Readers' letters - May 19

Cathy's encounter highlights plight of disabled people

Friday, 19th May 2017, 11:19 am
Updated Sunday, 4th June 2017, 9:42 pm

The recent confrontation between Cathy and Theresa May in Abingdon tells us so much.

Cathy needs to be commended for her bravery and tenacity in her heroic attempt to draw attention to the dreadful impact that Tory cuts, welfare reforms and austerity have had on the lives of disabled people in the UK. As Cathy tried to explain, these have had a profound effect on the quality of her life and those of other disabled people.

Amounting to a loss of services, withdrawal of vital mobility cars, enforced isolation, and chronic poverty, disabled people have seen the quality of their lives reduced to mere existences and reliance on food banks.

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Cathy’s analysis was spot on when she said “the fat cats get the money and us lot get nothing”. She should know. She represents one of over one million disabled people who have had the services and benefits removed during the last seven years of Tory government. Mrs May’s response revealed a host of things, not least her shocking ignorance of disability issues when she wrongly reduced Cathy’s needs to mental health difficulties!

Cathy was quick to point out she has moderate learning difficulties albeit trying to now live on £100 per month without a carer to support her. People like Cathy cannot live on fresh air and the sort of platitudes such as those muttered by May.

Rather they need well funded, reliable, comprehensive local services, and incomes that allow them a quality of life and some security from arbitrary decisions made by non-accountable private organisations. Things that are currently being denied to them. Surely Mrs May could see that Cathy IS one of those “who are most in need”. Hopefully, Cathy’s pleas, and those of the thousands like her who have suffered similar indignities, will not fall on the likes of Mrs May’s seemingly deaf ears when voters go to the polls on June 8.

Dawn Judd

Address supplied

Walter Mitty and Jeremy Corbyn

Jeremy Corbyn is a Walter Mitty politician.

His different disguises include: one’s favourite granddad, the saviour of Great Britain, an Athenian Democrat, and a man who sheds tears over the plight of the poor.

He hates grammar schools despite having been to one, he will defend our nation despite having criticised our armed forces while supporting the IRA. He is not anti-Semitic yet supports Palestinian terrorists.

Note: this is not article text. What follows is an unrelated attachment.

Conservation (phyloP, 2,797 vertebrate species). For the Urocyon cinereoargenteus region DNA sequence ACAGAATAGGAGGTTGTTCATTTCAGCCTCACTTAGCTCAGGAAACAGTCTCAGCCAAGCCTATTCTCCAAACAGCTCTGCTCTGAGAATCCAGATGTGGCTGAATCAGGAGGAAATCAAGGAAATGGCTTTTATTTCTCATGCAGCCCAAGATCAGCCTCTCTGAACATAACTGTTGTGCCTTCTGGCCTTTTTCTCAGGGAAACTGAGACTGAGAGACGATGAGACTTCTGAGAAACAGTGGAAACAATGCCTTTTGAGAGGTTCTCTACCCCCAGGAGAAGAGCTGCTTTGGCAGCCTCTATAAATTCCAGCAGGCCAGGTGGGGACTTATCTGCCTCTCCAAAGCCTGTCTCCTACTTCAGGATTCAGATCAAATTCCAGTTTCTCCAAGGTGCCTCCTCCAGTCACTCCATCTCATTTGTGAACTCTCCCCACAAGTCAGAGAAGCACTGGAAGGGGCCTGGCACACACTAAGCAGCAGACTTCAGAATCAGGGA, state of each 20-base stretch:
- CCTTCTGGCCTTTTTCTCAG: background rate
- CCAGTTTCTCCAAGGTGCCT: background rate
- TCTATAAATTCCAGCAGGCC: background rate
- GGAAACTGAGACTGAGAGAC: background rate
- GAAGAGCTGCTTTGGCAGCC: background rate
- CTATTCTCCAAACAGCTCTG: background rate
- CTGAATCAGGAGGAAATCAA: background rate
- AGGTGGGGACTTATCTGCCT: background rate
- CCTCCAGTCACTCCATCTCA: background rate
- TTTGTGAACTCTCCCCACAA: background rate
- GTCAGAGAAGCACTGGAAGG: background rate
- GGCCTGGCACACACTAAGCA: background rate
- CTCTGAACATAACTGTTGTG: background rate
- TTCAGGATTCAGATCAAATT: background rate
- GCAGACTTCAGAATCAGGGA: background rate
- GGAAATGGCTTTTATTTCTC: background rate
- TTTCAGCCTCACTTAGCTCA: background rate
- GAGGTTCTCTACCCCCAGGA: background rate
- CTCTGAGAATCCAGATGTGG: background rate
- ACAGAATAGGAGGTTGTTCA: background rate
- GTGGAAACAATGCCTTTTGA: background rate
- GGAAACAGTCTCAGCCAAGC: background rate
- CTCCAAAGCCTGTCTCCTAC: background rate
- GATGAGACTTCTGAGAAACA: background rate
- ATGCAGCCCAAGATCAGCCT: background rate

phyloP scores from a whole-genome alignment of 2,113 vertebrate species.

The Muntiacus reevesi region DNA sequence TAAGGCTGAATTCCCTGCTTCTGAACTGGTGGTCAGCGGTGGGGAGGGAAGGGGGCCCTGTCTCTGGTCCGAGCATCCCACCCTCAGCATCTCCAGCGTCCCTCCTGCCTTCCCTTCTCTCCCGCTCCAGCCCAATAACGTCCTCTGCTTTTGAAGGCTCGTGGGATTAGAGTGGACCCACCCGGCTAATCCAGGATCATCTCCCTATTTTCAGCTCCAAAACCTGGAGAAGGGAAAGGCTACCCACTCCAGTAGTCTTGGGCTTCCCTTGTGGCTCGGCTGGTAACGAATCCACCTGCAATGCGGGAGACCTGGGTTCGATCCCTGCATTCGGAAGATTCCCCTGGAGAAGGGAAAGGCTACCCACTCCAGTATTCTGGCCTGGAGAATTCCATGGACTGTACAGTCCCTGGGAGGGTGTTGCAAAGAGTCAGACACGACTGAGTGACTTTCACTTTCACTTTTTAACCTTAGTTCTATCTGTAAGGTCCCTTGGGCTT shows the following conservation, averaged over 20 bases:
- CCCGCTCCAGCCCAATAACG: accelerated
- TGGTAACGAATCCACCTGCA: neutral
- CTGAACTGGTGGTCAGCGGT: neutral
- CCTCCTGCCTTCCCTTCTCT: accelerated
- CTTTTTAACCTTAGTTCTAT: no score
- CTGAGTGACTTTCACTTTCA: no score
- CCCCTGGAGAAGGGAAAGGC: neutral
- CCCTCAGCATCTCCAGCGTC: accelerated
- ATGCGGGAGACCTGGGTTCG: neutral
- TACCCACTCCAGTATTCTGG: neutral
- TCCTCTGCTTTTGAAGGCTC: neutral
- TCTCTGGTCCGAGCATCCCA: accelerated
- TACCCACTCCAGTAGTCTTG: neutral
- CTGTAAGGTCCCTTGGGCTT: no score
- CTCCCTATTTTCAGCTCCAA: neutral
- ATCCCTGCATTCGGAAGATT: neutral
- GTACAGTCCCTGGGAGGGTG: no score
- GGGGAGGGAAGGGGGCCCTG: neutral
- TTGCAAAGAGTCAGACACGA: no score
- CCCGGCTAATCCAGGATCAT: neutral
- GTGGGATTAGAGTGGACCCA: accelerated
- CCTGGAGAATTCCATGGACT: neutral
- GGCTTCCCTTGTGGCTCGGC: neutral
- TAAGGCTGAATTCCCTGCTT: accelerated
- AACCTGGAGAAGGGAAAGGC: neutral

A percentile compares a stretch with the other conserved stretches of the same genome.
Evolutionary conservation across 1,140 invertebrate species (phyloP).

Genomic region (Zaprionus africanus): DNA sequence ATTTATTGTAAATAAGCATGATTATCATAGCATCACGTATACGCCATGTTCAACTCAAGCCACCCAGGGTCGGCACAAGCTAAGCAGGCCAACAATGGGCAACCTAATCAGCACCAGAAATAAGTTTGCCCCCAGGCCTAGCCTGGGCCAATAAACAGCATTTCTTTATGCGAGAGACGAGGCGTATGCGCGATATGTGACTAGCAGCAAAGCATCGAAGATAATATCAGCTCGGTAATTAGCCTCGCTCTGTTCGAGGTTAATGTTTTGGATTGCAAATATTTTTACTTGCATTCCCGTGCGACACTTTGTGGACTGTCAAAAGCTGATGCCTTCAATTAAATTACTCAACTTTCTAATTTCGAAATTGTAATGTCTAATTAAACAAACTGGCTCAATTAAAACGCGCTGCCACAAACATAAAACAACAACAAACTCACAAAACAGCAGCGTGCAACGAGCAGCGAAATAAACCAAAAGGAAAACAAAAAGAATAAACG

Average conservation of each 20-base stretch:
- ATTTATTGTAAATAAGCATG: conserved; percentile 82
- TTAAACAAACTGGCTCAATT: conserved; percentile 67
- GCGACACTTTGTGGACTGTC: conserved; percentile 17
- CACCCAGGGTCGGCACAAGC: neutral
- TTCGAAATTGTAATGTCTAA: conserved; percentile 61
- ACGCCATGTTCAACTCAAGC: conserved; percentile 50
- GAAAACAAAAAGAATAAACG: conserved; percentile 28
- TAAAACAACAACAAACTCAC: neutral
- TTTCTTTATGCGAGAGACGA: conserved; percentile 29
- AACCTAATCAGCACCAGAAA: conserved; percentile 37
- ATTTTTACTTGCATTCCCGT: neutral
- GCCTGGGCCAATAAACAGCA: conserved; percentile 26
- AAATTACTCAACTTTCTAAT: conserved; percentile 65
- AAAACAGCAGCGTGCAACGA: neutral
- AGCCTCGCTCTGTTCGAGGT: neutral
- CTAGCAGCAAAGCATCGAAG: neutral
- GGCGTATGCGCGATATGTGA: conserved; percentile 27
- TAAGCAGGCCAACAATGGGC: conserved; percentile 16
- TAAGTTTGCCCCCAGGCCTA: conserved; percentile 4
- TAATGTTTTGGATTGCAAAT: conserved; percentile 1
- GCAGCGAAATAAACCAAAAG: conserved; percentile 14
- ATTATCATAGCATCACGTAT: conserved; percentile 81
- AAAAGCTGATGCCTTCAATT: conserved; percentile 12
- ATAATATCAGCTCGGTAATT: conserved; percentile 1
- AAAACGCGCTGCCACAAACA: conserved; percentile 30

He will sanction the use of our nuclear deterrent as a last resort but in the same breath condemns its use.

In so doing, he revealing profound ignorance of the whole concept of nuclear deterrence.

Corbyn says he will reform the UN.

In over 60 years a mountain of scholarly writing, plus current and past diplomats, have tried and failed to do this because it is impossible given its composition of sovereign states and the availability of a veto in the Security Council.

He advocates the old appealing notion of talk before military action.

Don’t we all.

Unfortunately, Jeremy, terrorists and dictators don’t like to talk or, if they do, they do so with forked tongues.

Isis and the Syrian leader regard talk as a sign of weakness, and have said so.

In short, Corbyn’s knowledge and understanding of defence and international relations is even worse than his economics, and far, far more dangerous.

He is, along with his shadow cabinet, totally out of his depth.

Barry Clayton

Address supplied

Vote for peace

– not war

As the siren calls from our warmongering politicians continue to hysterically escalate, leading us on a path to war with Russia, I ask your readers to vote for peace. Not an easy task as all the political parties are badly implicated in the drive to war.

The dangerous policy of regime change has had disastrous results in the Ukraine and Syria, and potentially risks starting a global nuclear war. The initiators of the regime change policy were Labour’s Tony Blair and President George W Bush. Both gave out misinformation that Iraq had weapons of mass destruction.

Arthur Johnson

via email